NEW COMPANIES ACT 2014 – Part 2
By Noelle O’Connor, O’Donovan Lavin
In our last article we spoke about the Introduction of the new Companies Act 2014 which is due to come into effect this June, with a particular focus on the two main types of private companies which will exist under the Act – that is Company Limited by Shares (“LTD” – sometimes referenced as “CLS”) and Designated Activity Company (“DAC”).
This week we will focus on other types of companies that exist under the Act, the codification of Directors’ duties and the changes implemented by the Act in relation to Director’s loans.
Other types of Companies
Below is a summary of the other company types and an outline of the changes that the introduction of the Companies Act 2014 may bring to the company structure as we know it.
Guarantee Companies (CLGs)
Public Limited Companies (PLCs)
Unlimited Companies (ULC)
On commencement of the Act an existing Guarantee Company with no Share Capital will be deemed to be a CLG.
This is the most popular type of Company used by management companies, charities, sports clubs and especially property management companies.
This type of company will continue to have a memorandum and articles of association and objects clause.
May have just one member (currently required to have a least seven).
A name change is required as the name of the CLG must end with one of the following “company limited by guarantee” or “CLG” (unless it is exempt from doing so under the Act.
There is no need for a physical AGM if the CLG has only one member.
Audit exemption is available (although an objection from any member to such exemption can be made which will then require the CLG to carry out an Audit.
Under the Act the PLC continues to be recognised as a Company type. There are only a few changes to the existing law governing PLCs.
PLCs continue to have shares listed on a stock exchange and offered to the public.
PLCs continue to have a memorandum and articles of association and objects clause.
They are permitted to have only one member (currently required to have at least seven).
There is no requirement to change the name of existing PLCs.
ULCs encompass private unlimited companies with a share capital, public unlimited companies with a share capital and public unlimited companies without a share capital (whose liabilities are guaranteed by its members).
They continue to have a memorandum and articles of association.
There is the requirement of a name change for ULCs it must end with one of the following:
“unlimited company” (or Irish equivalent) or “UC” (unless exempt from doing so by the Minister for Jobs, Enterprise and Innovation).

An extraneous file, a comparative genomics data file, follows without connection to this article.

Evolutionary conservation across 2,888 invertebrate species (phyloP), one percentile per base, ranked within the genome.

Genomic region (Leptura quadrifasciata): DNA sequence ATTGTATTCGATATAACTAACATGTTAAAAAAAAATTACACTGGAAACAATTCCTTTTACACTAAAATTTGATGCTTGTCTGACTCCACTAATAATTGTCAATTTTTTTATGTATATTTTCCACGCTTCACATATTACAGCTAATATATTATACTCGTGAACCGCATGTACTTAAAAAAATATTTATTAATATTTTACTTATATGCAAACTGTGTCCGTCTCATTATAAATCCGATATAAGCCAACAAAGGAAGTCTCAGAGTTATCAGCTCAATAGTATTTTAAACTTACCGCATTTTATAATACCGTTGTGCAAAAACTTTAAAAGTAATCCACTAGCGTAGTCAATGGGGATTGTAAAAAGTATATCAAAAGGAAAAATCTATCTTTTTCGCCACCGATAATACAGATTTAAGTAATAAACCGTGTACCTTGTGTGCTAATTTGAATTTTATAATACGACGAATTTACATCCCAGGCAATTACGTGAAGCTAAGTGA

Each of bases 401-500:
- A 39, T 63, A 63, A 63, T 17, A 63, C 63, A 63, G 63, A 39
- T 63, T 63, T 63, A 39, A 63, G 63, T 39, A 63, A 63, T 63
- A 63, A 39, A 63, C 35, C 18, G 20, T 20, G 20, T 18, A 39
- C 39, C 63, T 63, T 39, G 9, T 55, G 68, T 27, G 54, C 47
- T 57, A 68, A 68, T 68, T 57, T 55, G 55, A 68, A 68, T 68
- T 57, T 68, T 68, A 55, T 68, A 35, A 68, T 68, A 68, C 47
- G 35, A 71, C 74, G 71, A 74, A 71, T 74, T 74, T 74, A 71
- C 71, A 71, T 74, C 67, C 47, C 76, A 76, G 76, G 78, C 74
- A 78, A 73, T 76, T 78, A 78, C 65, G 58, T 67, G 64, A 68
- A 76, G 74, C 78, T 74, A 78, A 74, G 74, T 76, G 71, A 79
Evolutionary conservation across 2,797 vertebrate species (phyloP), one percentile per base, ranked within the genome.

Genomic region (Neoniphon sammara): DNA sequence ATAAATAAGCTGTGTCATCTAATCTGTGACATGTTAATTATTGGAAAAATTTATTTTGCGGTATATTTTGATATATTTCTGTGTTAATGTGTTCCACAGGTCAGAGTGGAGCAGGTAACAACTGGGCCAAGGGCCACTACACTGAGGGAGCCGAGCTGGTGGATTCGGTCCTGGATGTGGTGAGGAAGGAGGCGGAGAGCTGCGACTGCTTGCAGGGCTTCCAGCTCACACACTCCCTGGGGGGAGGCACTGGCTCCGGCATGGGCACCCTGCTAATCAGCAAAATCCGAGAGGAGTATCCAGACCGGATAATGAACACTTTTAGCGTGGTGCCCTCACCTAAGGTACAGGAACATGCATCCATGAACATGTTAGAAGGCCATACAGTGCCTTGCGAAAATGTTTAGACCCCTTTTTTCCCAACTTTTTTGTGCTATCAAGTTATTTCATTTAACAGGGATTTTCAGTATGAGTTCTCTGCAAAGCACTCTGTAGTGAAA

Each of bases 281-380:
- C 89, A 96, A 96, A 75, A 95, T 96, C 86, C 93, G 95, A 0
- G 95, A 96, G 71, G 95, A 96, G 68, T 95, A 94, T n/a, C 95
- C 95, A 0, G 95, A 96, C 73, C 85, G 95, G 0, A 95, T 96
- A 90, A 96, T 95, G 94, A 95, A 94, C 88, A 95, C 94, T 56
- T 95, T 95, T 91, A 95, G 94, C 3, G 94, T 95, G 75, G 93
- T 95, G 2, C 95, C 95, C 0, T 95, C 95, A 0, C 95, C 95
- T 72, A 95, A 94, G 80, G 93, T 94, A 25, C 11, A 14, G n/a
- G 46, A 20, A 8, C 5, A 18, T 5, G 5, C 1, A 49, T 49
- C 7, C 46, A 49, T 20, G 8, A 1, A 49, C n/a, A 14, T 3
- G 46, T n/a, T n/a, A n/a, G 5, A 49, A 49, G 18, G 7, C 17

ULCs may have just one member (currently required to have at least two).
No restrictions on ULC that previously re-registered from limited to unlimited subsequently re-registering to limited and vice versa.
Statutory distribution rules no longer apply to ULCs i.e. distributable reserves are no longer required for a distribution.
There is no requirement for a physical AGM if the ULC has only one member in this instance written AGMs are permitted.
In addition to changes to company structures the Act for the first time codifies Directors Common law fiduciary duties. In the past determining the duties and responsibilities of the Directors has not been clear, now the codification of directors duties in the Act gives clarity for directors.
These eight fiduciary duties are set out in the Act as follows:
• Act in good faith;
• Act honestly and responsible;
• Act in accordance with the Company’s constitution and to exercise powers for lawful purposes;
• Not to use the Company property unless approved by the members or the company’s constitution;
• Not to fetter discretion unless permitted by the constitution or unless it is in the company’s interest;
• To avoid conflicts of interest;
• To exercise care, skill and diligence; and
• To have regard for the interests of members as well as employees.
Whilst this gives greater clarity to directors’ duties it is important to note that this list is non-exhaustive and existing duties contained in the Act, other legislation and case law still apply.
The Act also introduces changes to the requirements relating to directors’ loans making it essential for such loans to be formally documented.
As you are no doubt aware Director’s loans under the Companies Act 1990 were illegal when the loan exceeded 10% of the net relevant assets of the Company. The effect of this being that the Company Auditor was required to report the loan to the Director of Corporate Enforcement.
Under the new Companies Act, it will be possible to legalise the Director’s loans using summary approval procedures (cost effective) which are set out in the Act. Being able to legalise the loan to directors should remove the reporting requirement to the ODCE. However it should be borne in mind that under the new Act, the existence of a legal Director’s loan could expose all directors to unlimited personal liability for the debts of the Company.
It is also worth noting that the usual tax provisions apply to loans to Directors. BIK and Income Tax will still have to be paid on these loans.